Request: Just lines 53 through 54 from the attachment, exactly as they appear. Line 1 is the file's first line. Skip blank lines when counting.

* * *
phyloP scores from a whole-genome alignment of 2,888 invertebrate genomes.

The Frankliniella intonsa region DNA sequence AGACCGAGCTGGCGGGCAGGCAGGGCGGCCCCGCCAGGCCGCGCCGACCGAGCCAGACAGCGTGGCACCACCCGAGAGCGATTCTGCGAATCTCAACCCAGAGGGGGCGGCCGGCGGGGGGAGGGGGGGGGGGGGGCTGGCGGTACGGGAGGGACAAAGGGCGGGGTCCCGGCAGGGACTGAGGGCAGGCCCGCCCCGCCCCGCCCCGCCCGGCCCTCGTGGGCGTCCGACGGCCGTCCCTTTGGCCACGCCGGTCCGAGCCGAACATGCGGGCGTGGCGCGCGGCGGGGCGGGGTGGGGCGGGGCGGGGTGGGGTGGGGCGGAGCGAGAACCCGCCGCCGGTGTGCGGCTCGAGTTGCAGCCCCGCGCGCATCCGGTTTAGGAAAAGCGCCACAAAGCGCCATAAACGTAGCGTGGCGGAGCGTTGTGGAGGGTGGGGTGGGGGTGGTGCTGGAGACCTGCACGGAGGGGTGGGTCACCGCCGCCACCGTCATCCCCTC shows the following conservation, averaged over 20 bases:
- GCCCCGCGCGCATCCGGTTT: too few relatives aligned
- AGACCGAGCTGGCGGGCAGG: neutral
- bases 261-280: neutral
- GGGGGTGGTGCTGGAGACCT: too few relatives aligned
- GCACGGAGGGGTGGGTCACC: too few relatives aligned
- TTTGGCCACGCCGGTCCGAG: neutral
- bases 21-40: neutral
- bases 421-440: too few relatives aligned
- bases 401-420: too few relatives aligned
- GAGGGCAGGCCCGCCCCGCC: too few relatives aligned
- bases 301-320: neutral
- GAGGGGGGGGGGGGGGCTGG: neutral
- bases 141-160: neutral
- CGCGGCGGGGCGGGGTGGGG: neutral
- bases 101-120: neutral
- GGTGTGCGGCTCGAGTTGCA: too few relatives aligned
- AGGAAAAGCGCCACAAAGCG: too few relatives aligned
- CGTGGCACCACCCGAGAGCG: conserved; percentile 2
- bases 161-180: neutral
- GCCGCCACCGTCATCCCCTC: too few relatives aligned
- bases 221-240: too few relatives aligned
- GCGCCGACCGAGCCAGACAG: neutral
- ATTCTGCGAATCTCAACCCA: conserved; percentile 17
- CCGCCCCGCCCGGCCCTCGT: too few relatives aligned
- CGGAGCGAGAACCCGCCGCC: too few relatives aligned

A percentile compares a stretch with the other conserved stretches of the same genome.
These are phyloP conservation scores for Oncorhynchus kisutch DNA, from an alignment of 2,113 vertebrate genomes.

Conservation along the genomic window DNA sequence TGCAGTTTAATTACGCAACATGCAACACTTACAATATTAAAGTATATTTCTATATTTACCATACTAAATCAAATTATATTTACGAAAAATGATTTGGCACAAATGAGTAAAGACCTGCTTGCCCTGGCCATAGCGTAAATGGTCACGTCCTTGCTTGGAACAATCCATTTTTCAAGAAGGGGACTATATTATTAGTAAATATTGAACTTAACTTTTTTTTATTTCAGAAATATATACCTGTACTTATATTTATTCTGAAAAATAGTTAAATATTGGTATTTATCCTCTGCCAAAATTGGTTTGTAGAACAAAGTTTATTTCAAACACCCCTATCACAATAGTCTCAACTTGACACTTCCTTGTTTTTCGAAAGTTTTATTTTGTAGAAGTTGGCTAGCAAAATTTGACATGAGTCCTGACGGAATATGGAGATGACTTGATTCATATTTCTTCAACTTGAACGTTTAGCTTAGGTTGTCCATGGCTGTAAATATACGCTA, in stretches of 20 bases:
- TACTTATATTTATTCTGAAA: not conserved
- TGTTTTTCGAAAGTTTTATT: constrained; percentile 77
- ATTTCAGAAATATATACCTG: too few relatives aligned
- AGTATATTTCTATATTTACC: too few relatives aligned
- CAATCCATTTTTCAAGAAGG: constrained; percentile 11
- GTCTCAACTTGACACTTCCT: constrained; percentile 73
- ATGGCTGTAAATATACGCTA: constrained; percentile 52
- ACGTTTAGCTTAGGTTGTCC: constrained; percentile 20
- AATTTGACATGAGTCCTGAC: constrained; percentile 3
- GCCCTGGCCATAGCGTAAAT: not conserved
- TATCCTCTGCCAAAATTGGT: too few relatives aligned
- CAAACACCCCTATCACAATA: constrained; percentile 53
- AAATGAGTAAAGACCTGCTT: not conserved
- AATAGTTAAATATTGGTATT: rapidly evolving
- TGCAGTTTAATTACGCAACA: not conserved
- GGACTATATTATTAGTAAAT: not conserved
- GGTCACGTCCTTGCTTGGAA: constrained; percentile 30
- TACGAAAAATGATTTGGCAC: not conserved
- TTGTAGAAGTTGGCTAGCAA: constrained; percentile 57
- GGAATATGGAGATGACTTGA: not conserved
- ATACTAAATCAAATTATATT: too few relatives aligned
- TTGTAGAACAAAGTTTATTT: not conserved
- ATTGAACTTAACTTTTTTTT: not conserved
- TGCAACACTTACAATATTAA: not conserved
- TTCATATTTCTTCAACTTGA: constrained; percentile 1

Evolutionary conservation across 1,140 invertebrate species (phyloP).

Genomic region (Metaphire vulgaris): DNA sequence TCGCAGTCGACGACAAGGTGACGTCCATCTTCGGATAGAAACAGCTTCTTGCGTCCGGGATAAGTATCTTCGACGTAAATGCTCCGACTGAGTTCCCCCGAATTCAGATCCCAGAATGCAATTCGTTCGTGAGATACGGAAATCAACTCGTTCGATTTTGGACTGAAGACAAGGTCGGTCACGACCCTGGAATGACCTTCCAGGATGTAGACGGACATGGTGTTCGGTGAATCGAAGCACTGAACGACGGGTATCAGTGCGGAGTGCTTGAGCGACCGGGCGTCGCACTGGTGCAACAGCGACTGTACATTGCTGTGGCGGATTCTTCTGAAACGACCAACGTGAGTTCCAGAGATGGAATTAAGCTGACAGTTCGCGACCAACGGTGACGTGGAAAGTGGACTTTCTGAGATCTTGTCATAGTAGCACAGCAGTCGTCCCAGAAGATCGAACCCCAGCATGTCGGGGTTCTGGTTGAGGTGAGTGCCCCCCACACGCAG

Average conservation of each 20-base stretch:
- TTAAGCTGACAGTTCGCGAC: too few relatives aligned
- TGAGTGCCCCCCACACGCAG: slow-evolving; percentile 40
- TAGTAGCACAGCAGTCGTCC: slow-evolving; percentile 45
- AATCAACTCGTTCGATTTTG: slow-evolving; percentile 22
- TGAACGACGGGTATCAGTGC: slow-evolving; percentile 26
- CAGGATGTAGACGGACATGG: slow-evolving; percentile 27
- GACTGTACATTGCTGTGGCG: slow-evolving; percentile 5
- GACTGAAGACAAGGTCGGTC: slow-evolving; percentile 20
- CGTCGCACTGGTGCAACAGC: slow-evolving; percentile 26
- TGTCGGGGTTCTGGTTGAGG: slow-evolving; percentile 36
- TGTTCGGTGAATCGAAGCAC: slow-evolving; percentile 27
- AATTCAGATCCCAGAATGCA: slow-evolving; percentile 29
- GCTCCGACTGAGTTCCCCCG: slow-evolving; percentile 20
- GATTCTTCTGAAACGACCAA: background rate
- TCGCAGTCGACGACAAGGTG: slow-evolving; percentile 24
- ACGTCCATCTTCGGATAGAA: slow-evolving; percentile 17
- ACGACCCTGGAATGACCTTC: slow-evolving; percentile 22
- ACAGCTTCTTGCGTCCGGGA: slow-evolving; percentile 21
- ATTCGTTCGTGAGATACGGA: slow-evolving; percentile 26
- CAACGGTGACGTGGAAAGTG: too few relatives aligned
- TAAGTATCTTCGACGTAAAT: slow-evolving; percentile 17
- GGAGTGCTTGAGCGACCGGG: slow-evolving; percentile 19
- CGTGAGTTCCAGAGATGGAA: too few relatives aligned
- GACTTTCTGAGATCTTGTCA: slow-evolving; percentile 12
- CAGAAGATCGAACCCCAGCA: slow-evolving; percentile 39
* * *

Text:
- ATTGAACTTAACTTTTTTTT: not conserved
- TGCAACACTTACAATATTAA: not conserved